Hypertension, hypertension control, and chronic kidney disease in a Malay population in Singapore.
Studies conducted in Western populations demonstrate that blood pressure (BP) is a major risk factor for chronic kidney disease (CKD). The authors examined the cross-sectional association between BP and CKD in 3280 adults of Malay ethnicity aged 40 to 80 years living in Singapore. CKD was defined as (1) estimated glomerular filtration rate (eGFR) of < 60 mL/min/1.73 m(2) and (2) presence of microalbuminuria/macroalbuminuria. They observed a dose-dependent positive association between BP and CKD (P trend < .0001). In multivariable-adjusted analysis, compared with participants with normal BP, the odds ratio (OR; 95% confidence interval [CI]) of eGFR < 60 mL/min/1.73 m(2) was 1.85 (0.95-3.62), 2.95 (1.55-5.64), and 4.96 (2.63-9.37) for prehypertension, and stage 1 and stage 2 hypertension, respectively. Similar results were obtained for microalbuminuria/macroalbuminuria. Stage 2 hypertension had the greatest population-attributable risk of CKD (23%). The strong positive association of hypertension with CKD emphasizes the need to control BP in Asian populations to reduce the burden of kidney disease.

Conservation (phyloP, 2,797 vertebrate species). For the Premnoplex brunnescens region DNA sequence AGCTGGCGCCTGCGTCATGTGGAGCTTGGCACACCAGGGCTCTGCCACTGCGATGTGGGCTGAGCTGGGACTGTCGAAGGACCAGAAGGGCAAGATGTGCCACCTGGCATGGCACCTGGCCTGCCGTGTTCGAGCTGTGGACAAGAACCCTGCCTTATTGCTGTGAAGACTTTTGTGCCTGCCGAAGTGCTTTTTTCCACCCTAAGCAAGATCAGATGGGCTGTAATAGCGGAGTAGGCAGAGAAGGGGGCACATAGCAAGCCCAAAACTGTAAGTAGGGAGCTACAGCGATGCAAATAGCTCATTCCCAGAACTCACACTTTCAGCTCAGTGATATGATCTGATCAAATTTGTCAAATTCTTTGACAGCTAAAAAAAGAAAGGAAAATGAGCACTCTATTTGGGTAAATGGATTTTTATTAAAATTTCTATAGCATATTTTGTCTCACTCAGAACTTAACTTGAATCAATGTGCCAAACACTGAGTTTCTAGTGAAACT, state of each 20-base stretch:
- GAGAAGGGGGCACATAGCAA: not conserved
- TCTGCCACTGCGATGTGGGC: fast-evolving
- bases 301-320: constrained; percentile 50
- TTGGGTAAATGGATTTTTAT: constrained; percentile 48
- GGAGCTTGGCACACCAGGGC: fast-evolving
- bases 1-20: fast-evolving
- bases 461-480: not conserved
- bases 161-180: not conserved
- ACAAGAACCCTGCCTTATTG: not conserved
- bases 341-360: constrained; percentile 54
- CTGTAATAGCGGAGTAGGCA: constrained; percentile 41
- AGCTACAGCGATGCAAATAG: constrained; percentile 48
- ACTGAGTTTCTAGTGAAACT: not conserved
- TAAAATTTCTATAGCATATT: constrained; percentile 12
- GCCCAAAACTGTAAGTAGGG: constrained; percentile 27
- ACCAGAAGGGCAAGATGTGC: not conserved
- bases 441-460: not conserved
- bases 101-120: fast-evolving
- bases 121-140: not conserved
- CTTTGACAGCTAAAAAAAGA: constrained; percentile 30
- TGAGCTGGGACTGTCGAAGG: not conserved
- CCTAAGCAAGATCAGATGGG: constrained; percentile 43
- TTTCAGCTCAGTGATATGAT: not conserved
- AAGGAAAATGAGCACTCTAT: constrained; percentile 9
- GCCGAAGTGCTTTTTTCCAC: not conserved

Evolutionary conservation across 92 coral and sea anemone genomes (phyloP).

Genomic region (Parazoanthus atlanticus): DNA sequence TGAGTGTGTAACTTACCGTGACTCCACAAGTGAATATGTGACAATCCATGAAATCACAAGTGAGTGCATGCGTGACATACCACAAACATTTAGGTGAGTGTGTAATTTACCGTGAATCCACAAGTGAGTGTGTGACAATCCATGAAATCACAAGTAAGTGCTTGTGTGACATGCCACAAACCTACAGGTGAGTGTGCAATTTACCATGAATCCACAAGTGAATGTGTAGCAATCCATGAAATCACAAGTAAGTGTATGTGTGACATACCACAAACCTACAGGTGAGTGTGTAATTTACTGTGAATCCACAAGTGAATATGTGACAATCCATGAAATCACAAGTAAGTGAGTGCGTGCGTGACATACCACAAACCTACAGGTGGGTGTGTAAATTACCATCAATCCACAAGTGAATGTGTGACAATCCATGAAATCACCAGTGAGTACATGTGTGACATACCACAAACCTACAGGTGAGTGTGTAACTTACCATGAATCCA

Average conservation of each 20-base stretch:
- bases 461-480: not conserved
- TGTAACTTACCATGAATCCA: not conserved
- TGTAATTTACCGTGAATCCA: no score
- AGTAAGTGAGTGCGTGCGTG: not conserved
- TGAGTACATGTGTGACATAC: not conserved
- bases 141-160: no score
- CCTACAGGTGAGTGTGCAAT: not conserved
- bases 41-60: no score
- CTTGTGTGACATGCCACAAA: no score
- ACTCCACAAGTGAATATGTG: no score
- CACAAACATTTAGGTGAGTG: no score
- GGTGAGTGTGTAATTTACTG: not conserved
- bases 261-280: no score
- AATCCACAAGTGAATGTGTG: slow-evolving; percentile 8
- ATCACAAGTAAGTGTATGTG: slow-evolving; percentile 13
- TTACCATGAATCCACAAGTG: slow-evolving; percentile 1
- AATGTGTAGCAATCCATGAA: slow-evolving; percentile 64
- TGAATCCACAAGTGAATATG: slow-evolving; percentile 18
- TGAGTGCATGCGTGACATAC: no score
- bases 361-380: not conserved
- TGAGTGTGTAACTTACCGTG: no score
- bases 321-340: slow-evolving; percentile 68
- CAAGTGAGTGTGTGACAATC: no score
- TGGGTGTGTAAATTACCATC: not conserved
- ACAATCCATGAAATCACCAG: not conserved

Sabanayagam, C; Shankar, A; Lim, SC; Tai, ES; Wong, TY
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